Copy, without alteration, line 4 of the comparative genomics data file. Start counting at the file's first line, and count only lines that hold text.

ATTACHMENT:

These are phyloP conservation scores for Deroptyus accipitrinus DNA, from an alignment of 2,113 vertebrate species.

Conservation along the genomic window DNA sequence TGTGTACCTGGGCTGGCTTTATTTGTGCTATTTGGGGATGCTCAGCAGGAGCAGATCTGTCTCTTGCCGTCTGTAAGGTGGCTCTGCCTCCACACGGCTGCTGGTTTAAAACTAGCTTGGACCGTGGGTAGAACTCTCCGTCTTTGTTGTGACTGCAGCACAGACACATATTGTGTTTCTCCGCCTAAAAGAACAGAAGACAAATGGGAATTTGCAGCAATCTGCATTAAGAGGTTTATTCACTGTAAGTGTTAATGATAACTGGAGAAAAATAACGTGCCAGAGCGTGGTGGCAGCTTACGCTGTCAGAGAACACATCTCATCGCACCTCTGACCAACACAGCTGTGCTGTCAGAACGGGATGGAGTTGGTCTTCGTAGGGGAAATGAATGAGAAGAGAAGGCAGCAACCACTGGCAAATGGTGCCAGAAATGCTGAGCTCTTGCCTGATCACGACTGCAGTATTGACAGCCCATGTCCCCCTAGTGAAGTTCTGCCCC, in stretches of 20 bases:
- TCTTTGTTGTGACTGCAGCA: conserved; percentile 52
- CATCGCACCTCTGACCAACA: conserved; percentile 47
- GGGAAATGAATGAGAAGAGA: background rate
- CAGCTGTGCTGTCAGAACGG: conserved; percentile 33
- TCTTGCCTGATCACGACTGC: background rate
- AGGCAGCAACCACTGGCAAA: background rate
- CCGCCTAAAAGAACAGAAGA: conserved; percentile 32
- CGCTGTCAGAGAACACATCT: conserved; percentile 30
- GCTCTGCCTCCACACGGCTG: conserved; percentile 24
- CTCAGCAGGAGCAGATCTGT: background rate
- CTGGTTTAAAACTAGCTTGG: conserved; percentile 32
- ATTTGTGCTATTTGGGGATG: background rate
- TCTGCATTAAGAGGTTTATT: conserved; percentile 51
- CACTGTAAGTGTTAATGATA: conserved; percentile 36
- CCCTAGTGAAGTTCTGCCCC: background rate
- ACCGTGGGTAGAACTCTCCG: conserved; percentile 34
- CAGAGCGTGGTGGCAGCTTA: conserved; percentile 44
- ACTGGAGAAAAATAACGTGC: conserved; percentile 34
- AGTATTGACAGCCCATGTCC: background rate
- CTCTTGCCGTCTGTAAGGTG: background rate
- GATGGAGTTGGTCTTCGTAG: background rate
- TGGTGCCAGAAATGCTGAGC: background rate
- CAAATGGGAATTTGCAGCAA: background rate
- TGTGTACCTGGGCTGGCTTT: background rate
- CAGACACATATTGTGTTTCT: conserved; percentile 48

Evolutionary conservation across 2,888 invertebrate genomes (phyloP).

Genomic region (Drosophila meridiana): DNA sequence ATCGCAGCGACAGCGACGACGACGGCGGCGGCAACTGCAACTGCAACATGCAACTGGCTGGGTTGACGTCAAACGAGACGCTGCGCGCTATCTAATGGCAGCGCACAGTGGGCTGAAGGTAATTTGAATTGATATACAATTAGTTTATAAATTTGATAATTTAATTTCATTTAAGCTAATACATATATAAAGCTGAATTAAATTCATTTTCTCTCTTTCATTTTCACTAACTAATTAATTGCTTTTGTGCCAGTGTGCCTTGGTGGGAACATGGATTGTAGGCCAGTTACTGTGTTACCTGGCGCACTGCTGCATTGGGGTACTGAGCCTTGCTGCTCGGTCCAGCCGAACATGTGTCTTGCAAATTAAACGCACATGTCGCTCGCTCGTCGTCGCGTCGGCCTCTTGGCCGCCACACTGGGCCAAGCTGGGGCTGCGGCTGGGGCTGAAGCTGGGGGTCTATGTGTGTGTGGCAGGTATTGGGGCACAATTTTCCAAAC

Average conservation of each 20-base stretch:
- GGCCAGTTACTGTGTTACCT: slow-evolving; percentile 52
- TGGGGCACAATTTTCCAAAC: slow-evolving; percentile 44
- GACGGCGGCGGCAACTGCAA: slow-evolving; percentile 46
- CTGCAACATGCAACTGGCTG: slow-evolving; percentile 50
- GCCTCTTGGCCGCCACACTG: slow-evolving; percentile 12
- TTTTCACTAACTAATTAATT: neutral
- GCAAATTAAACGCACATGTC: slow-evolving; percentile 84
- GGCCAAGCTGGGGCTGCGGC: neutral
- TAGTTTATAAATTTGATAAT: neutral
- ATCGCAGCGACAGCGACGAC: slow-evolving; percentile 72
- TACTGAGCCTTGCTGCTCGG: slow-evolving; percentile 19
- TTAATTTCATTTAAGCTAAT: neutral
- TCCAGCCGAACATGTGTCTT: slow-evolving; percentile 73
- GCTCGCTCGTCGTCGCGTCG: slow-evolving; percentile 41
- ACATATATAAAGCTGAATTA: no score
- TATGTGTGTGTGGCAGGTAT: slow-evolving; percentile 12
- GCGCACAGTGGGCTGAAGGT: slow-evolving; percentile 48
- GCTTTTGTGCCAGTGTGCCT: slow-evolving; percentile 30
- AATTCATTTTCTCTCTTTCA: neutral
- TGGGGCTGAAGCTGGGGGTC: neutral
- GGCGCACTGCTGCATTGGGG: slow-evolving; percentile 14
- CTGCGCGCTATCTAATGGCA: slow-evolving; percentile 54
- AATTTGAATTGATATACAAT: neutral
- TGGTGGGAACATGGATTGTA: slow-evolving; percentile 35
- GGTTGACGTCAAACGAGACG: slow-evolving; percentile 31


- CATCGCACCTCTGACCAACA: conserved; percentile 47